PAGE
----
United States District Court, D. Montana, Billings Division
OPINION AND ORDER
P. WATTERS, UNITED STATES DISTRICT JUDGE
Wayne Allison filed this action against his former employer,
Farmer Bros. Co., for wrongful discharge. (Doc. 1). Farmer
Bros, has moved for summary judgment on Allison's claims
and requested oral argument on the same. (Doc. 31). For the
reasons set forth below, Farmer Bros.' motion is granted.
Farmer Bros.' request for oral argument is denied.
Statement of Facts
Allison started working for Farmer Bros, in 1983 as a route
driver. (Doc. 37 at 6). During the course of his employment
with Farmer Bros., Allison developed a computer tool to
enhance his ability to provide coffee and equipment price
quotes to customers. (Id.). Farmer Bros, eventually
made Allison Direct Store Delivery Pricing Director and began
using his pricing tool all around the country.
2014, Farmer Bros.' Senior Leadership Team decided to
make changes in the company to increase overall market
competitiveness and future growth. (Id. at ¶
2). Company headquarters and the rest of the operation were
relocated from Torrance, California, to Northlake, Texas.
(Id.). Significant changes to the organization as a
whole were also made, including structure, centralization,
technology, and talent. Some in the company knew this process
as "Project Evolution." (Id.).
group, the Direct Store Delivery Group, was subject to this
company-wide process. In January 2016, the DSD Group leader
began implementing structure changes, position eliminations,
and strategic initiatives aimed at improving the DSD portion
of the business. (Id. at 3). At that time, numerous
DSD Group employees' positions were eliminated and not
replaced. (Id.). Allison became concerned that other
DSD employees were being separated from the company without
prior warning. (Doc. 36-2 at 40:2-41:6)). In mid-January, the
leadership team arranged a conference call for company
directors. Three of the directors, with long tenures with
Farmer Bros., were "pulled" from the call and
terminated from the company. (Doc. 36-2 at 40:2-22).
March 2016, Allison knew that Farmer Bros, was making changes
that affected his role and that his job was in danger of
being eliminated. (Doc. 36-3 at 94:13-98:3). Specifically,
Allison knew that Farmer Bros, was making changes but he felt
that pricing was still necessary, and hoped that if control
over pricing were given to another department, he could
remain useful to that department. (Id.).
duties were gradually absorbed by the new technology and the
employees in Texas. Specifically, data management became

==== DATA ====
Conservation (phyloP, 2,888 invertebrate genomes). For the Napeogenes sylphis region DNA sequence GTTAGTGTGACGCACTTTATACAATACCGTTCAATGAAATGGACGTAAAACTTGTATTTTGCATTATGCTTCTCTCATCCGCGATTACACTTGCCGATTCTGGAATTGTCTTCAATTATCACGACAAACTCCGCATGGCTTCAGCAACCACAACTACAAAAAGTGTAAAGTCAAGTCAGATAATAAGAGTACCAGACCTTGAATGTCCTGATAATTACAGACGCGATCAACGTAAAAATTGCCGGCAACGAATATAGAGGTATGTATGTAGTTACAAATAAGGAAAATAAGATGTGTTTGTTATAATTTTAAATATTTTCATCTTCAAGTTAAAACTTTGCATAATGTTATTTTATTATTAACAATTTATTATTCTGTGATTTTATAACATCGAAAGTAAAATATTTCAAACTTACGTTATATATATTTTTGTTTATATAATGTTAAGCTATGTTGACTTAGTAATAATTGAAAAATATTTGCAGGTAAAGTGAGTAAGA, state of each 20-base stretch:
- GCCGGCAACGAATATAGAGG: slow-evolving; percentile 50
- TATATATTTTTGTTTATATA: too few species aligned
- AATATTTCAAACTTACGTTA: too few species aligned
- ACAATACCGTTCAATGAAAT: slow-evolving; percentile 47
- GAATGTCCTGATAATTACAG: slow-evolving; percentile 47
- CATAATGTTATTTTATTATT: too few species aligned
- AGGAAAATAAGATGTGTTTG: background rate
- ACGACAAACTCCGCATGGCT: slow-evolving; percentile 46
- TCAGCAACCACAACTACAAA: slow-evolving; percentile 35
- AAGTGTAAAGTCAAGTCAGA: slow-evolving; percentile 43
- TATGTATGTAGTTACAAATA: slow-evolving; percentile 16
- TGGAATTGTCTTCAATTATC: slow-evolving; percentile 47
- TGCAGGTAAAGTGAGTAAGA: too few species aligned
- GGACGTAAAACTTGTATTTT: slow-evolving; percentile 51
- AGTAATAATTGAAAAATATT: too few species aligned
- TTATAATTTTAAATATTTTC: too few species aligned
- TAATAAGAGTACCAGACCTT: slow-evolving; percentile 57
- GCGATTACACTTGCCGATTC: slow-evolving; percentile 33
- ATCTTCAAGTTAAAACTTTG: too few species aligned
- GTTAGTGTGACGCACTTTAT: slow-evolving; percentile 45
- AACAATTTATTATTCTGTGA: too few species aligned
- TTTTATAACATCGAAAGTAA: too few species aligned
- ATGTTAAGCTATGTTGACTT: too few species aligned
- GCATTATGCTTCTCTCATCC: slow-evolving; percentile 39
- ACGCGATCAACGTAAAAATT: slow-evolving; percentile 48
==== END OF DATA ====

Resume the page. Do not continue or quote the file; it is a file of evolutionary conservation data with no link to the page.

automated, so Allison was no longer needed to do data
management. (Doc. 36-4 at 19:6-20:7). Additionally, a new
group of employees in Texas generated the information
required to make pricing decisions, so Allison was not needed
to generate the same information. (Id.) According to
Allison's supervisor, Scott Bixby, the changes to
technology and the centralized business systems eliminated
the need for Allison's position. (Id.).
April, Allison responded to and signed a DSD Survey and
indicated that he thought the recent position eliminations
and director firings were eroding the confidence and trust in
the future of the company. (Doc. 38 at 7). After submitting
the survey, Allison continued to express his concerns to
Bixby about candor and trust within the department throughout
the month. (Doc. 37 at 10). Throughout the course of May,
Bixby believed Allison would remain with Farmer Bros. (Doc.
36-4 at 72:2-8). On May 25, 2016, Bixby advised Allison that
the price analysis work was going to change from the
"past approach" to a team approach to pricing
decisions and that if it did not "feel right" to
Allison that they "should talk" about him
continuing to work for pricing. (Doc. 38 at 24). The next
day, Allison sent an email to the management team expressing
his concerns with moving forward on pricing initiatives
without consulting members of the pricing team. (Id.
a month later, Bixby emailed Farmer Bros.' head of Human
Resources, Susan Gargis, regarding a "DSD People
Update." (Doc. 38 at 26). In the email, Bixby advised
Gargis that Allison's work in pricing "was moving to
a team based approach, [so] his location/skills won't be
need[sic] going forward." (Id. at 29). Shortly
thereafter, Bixby requested that Allison come to Texas to
discuss his performance. Allison was let go at the meeting.
Allison had worked for Farmer Bros, for 33 years when he was
terminated from the company. (Doc. 37 at ¶ 1). At the
time his position was eliminated, Allison was working in the
. pricing division in Billings, Montana. (Id.),
Farmer Bros, has not replaced Allison in Montana or hired
anyone else in Montana to perform the duties he had at the
time his employment ended. (Doc. 33-3 at 68:22-69:5;
judgment is proper when "the pleadings, the discovery
and disclosure materials on file, and any affidavits show
that there is no genuine issue as to any material fact and
that the movant is entitled to judgment as a matter of
law." Fed.R.Civ.P. 56(c). An issue is
"genuine" only if there is a sufficient evidentiary
basis on which a reasonable fact finder could find for the
nonmoving party and a dispute is "material" only if
it could affect the outcome of the suit under the governing
law. Anderson v. Liberty Lobby, Inc., 477 U.S. 242,
considering a motion for summary judgment, the court
"may not make credibility determinations or weigh the
evidence." Reeves v. Sanderson Plumbing Prods.,
530 U.S. 130, 150 (2000); Anderson, 477 U.S. at
249-50. The Court must view the evidence in the light most
favorable to the non-moving party and draw all justifiable
inferences in the non-moving party's favor.
Anderson, 477 U.S. at 255; Betz v. Trainer
Wortham & Co., Inc., 504 F.3d 1017, 1020-21 (9th Cir.